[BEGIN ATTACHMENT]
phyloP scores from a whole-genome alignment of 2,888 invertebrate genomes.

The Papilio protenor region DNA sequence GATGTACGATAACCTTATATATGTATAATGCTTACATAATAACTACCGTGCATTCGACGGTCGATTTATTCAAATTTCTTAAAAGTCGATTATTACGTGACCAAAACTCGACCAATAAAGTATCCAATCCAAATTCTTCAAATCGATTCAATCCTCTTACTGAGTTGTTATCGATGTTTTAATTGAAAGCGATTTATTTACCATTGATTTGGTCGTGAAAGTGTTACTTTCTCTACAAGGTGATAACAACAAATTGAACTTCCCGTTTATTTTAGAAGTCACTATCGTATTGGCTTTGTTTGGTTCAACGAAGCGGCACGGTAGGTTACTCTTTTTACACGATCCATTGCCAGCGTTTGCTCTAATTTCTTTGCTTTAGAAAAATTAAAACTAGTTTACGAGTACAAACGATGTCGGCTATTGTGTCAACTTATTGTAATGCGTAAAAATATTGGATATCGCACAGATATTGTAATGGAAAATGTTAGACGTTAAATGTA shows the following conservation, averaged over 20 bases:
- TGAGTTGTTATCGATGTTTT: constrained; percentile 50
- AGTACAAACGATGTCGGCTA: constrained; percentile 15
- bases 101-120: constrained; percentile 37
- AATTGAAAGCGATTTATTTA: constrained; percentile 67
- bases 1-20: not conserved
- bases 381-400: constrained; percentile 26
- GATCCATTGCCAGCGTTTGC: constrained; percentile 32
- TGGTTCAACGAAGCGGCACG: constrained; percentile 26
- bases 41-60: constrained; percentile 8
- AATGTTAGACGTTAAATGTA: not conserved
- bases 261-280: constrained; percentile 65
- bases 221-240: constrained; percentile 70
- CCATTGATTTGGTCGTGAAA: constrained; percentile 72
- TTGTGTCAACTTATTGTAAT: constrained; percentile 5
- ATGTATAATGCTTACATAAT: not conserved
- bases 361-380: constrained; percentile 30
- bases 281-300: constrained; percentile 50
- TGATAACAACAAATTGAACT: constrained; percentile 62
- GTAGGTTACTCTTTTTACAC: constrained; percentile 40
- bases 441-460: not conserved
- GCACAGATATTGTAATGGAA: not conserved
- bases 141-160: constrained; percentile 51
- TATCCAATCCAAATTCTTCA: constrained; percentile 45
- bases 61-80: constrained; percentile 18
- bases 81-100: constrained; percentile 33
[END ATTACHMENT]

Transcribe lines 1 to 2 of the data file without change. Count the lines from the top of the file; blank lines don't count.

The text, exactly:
phyloP scores from a whole-genome alignment of 2,888 invertebrate genomes.

The Papilio protenor region DNA sequence GATGTACGATAACCTTATATATGTATAATGCTTACATAATAACTACCGTGCATTCGACGGTCGATTTATTCAAATTTCTTAAAAGTCGATTATTACGTGACCAAAACTCGACCAATAAAGTATCCAATCCAAATTCTTCAAATCGATTCAATCCTCTTACTGAGTTGTTATCGATGTTTTAATTGAAAGCGATTTATTTACCATTGATTTGGTCGTGAAAGTGTTACTTTCTCTACAAGGTGATAACAACAAATTGAACTTCCCGTTTATTTTAGAAGTCACTATCGTATTGGCTTTGTTTGGTTCAACGAAGCGGCACGGTAGGTTACTCTTTTTACACGATCCATTGCCAGCGTTTGCTCTAATTTCTTTGCTTTAGAAAAATTAAAACTAGTTTACGAGTACAAACGATGTCGGCTATTGTGTCAACTTATTGTAATGCGTAAAAATATTGGATATCGCACAGATATTGTAATGGAAAATGTTAGACGTTAAATGTA shows the following conservation, averaged over 20 bases: